Guest blog: How does a startup or SME’s hiring process differ to a Corporate’s?

ffThe number of university leavers turning away from the larger, more traditional graduate employers in favour of working for a startup or SME (small and medium-sized enterprise) has noticeably increased over the past few years. Over 50% of recent graduates now say that they would rather work at a smaller company and it’s easy to see why. Working for an SME presents first jobbers with a unique opportunity to take on high levels of a responsibility from the word go, to really have an impact on the business’s growth and development, and to develop a wide skills set.

So, if you’re thinking of kick-starting your career at an SME, you’re probably keen to find out how the hiring process differs to a corporate’s. In short, quite a bit. Although it’s important to remember that all startups and SMEs vary too, we’ve outlined the 4 main points that are relevant to the majority of smaller companies.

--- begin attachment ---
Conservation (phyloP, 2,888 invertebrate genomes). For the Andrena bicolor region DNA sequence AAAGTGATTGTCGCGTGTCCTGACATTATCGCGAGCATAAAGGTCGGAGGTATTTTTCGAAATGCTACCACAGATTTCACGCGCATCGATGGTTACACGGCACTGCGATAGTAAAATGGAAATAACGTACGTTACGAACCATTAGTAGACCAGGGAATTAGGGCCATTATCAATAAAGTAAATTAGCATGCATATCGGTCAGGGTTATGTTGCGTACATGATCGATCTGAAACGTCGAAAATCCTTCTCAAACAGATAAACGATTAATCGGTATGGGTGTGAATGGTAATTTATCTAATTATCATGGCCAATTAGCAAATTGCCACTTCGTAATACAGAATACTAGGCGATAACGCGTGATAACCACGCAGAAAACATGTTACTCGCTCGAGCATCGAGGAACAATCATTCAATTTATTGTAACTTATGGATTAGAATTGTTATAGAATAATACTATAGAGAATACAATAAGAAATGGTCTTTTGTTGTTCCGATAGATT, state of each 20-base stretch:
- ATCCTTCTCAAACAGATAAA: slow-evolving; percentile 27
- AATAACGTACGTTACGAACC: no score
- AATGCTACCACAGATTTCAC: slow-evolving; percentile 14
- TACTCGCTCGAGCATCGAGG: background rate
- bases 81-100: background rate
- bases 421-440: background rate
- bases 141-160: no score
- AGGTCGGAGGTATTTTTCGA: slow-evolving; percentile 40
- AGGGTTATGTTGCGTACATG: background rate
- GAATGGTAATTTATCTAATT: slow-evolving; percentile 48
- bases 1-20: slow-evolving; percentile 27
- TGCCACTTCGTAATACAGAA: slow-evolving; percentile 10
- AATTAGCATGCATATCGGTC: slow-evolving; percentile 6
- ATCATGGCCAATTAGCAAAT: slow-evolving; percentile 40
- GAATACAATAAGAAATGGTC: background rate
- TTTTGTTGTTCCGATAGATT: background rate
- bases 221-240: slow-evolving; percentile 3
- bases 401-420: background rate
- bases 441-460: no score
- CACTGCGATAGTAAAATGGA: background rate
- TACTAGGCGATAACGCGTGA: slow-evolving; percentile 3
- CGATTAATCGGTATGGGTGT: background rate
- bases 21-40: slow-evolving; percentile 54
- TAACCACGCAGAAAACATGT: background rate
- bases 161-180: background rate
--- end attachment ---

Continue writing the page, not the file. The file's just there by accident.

Speed vs. Formality

At a larger company, it isn’t unusual for the recruitment process to start a year in advance of the start date. They’ll have strict guidelines in place and will also receive a greater amount of applications.

Startups and SMEs simply don’t have that sort of time at their disposal so they tend to start their recruitment drive just 1-2 months before the expected start date of their new employee. This means that it’s perfectly reasonable (and actually encouraged) to start looking for vacancies after your finals or even after graduation, depending on when you’d like to start your new job. You can also expect to hear the outcome of your application a lot sooner!

Relaxed vs. Structured

At a corporate the hiring process will be run by a fully equipped HR team, and there’ll usually be several rounds of tests, interviews and/or assessment centres that successful candidates will be invited to attend.

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Effective cover letters: convincing an employer that you’re right for the job

hiring-1977803_960_720A cover letter is your opportunity to explain to an employer why you are applying to them, and how your skills, knowledge and experiences fit the role and organisation.

You should communicate effectively to the reader:

  • why you want to work in their organisation
  • why you want to work in that particular role
  • why your strengths, skills and experience make you the right candidate